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Member Graham Kohler QC acts in novel contractual interpretation case involving Public Bodies Leases Act 1969


May 10, 2021

Graham Kohler QC recently acted for Pengelly’s Properties Ltd (Pengelly’s) in a novel contractual interpretation case concerning its lease of a property in Parnell to Christopher Sai Louie and Philip Creagh, trading as a partnership (Partnership).  Jane Barrow, a junior barrister to Shortland Chambers, also appeared for Pengelly’s.

The property in question had formerly been owned by the Auckland Harbour Board and leased to the New Zealand Dairy Board under the Public Bodies Leases Act 1969 (PBLA).  It had since been sold to private ownership (ultimately to Pengelly’s), the lessee’s interest assigned (ultimately to the Partnership), and the lease renewed.

In March 2018, Pengelly’s initiated a rent review under the renewed lease.  The operative clause provided that the rent review would be conducted in accordance with s22 of the PBLA.  The rent review was submitted to arbitration and a new rental amount was fixed.

The Partnership subsequently claimed that the rent review was void and ineffective and sought summary judgment to that effect.  It argued that Pengelly’s did not fall within the definition of “leasing authority” under the PBLA and, because the right to rent review arose by the incorporation of s 22 of the PBLA into the contract, Pengelly’s was not entitled to exercise that right.  Pengelly’s disputed this, brought a counterclaim on the basis that the rent review arbitration award was enforceable, and sought summary judgment for the payment of rent on that basis.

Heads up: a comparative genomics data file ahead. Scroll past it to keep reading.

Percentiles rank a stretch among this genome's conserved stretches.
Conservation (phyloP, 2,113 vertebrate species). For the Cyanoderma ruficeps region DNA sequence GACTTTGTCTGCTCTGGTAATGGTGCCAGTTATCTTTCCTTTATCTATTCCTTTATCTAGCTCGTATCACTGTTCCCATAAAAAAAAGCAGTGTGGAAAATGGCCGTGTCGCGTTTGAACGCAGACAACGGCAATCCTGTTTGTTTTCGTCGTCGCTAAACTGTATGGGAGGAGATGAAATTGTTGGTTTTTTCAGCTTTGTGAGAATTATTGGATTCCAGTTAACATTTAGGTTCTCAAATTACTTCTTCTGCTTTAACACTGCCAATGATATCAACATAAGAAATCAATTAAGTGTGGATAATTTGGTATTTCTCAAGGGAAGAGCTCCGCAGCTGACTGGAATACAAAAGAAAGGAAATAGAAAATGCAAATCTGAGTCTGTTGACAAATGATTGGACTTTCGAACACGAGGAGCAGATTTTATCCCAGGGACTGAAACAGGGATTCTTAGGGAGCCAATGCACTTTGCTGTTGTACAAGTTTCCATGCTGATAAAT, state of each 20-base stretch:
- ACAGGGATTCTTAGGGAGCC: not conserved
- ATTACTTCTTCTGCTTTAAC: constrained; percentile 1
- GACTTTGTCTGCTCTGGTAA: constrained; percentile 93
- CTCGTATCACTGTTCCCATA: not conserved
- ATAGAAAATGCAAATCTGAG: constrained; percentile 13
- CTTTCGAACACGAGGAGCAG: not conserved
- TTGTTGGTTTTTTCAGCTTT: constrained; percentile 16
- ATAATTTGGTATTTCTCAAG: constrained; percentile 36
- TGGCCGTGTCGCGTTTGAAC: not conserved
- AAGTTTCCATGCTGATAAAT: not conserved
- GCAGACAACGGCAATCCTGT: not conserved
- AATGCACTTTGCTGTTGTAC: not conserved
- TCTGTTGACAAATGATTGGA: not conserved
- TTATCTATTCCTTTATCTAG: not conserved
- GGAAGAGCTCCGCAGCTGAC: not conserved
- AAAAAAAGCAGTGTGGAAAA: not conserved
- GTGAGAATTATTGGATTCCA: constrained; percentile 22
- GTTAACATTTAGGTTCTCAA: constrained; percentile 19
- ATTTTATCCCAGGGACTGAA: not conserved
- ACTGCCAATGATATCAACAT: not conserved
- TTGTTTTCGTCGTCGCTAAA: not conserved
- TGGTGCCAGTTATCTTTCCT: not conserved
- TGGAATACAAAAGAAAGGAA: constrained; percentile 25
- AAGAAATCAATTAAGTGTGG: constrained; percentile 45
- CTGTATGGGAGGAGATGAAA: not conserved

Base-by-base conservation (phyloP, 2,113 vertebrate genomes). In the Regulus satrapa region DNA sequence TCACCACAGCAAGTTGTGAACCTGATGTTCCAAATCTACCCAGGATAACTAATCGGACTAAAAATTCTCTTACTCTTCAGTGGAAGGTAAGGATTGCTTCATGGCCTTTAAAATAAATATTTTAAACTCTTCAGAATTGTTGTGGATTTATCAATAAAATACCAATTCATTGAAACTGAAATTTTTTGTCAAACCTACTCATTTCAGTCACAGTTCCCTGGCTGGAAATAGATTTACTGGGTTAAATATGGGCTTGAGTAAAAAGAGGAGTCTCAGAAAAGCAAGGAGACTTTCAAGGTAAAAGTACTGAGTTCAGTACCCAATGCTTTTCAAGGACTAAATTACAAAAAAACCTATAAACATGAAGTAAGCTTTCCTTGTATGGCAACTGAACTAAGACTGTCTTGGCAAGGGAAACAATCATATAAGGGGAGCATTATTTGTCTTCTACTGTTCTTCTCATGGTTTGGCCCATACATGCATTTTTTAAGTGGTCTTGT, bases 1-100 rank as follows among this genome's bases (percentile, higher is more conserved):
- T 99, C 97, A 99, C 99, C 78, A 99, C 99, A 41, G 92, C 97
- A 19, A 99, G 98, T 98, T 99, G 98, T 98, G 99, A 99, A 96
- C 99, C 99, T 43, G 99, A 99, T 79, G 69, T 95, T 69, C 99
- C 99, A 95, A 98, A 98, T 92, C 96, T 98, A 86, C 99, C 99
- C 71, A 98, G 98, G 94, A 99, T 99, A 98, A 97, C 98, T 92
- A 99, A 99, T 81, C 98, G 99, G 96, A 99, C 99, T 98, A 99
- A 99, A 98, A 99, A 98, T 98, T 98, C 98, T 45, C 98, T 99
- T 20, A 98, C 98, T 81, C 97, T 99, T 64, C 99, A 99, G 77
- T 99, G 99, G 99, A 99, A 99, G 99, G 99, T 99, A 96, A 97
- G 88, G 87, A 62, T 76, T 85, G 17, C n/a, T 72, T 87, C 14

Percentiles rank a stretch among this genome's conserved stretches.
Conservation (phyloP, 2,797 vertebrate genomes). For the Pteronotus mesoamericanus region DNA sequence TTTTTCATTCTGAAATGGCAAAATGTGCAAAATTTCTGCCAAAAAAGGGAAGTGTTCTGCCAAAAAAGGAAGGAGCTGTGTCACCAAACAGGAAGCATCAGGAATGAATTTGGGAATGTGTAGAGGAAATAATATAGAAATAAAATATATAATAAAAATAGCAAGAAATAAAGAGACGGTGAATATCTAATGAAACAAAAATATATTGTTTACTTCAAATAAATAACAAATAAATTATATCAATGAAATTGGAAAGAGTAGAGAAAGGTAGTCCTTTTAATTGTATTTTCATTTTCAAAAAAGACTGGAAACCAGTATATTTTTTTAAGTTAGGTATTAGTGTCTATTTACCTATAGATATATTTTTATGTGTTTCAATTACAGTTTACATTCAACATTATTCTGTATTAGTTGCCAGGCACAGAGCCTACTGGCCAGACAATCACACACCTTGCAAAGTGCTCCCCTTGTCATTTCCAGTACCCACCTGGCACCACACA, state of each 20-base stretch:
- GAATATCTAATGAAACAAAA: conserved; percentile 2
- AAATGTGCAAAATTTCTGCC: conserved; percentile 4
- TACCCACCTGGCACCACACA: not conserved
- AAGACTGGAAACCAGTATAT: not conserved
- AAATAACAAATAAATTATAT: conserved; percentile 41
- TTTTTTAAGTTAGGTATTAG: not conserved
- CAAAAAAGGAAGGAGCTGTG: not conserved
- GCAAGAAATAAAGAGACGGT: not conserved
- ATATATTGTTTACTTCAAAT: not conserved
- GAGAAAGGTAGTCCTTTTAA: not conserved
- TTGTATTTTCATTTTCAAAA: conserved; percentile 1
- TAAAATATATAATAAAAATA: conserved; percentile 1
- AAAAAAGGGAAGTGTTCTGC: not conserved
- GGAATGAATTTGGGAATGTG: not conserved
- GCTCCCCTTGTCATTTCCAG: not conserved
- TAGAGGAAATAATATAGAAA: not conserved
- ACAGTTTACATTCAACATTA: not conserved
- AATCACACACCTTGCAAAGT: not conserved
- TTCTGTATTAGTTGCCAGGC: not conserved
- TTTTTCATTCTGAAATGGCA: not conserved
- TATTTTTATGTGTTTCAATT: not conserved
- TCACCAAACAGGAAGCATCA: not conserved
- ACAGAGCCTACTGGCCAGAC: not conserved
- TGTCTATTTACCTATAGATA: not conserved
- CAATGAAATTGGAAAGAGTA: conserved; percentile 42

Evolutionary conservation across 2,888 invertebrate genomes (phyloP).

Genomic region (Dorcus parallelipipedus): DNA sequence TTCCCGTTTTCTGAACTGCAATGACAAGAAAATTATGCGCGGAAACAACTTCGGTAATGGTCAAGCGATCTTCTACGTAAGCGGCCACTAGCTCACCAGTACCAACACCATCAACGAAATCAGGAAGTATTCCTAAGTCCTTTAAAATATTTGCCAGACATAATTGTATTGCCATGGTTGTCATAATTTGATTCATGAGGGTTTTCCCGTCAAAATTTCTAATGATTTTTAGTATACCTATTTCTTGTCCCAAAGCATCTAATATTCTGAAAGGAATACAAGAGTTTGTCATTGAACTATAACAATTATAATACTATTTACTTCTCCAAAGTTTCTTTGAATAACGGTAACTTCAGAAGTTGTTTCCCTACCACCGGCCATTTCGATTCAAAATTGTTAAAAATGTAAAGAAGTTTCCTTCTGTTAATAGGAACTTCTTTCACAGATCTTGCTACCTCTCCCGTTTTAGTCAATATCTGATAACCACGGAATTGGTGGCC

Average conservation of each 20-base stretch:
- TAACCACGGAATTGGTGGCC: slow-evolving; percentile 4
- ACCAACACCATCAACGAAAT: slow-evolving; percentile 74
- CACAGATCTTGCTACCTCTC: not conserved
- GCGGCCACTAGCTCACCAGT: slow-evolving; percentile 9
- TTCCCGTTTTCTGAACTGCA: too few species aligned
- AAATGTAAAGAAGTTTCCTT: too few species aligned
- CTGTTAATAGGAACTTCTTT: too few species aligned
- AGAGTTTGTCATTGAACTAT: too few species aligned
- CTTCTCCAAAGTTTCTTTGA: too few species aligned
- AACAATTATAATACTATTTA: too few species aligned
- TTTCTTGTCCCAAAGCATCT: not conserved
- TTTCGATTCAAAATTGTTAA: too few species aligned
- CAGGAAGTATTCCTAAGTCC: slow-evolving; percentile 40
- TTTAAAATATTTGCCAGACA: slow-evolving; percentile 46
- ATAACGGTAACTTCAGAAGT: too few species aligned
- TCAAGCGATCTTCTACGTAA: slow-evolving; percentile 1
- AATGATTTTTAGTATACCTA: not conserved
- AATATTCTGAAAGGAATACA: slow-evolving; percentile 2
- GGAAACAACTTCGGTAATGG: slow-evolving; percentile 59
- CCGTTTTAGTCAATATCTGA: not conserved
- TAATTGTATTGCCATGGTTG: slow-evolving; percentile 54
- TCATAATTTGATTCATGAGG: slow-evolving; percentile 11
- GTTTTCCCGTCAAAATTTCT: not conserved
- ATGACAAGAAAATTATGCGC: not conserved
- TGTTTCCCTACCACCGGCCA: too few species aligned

The Court relevantly held that:

  • The definition of “leasing authority” under the PBLA was not exhaustive and could be contextually applied to include “the lessor for the time being” (i.e., Pengelly’s).
  • The incorporation of s 22 of the PBLA in the lease required that section to be interpreted in its contractual, rather than legislative, context.  Given the renewed lease had been entered at a time when the land was already privately held and leased, the Court held that the Partnership’s interpretation would render the rent review clause inoperative.  The Court concluded that the parties could not have intended that outcome and, reading the PBLA in the broader context of the lease, “leasing authority” had the same meaning as “lessor for the time being”.

The Court therefore entered summary judgment for Pengelly’s on its claim for rent.  The Partnership’s application for summary judgment was declined.

The Partnership has appealed.

To read the judgment, click here.

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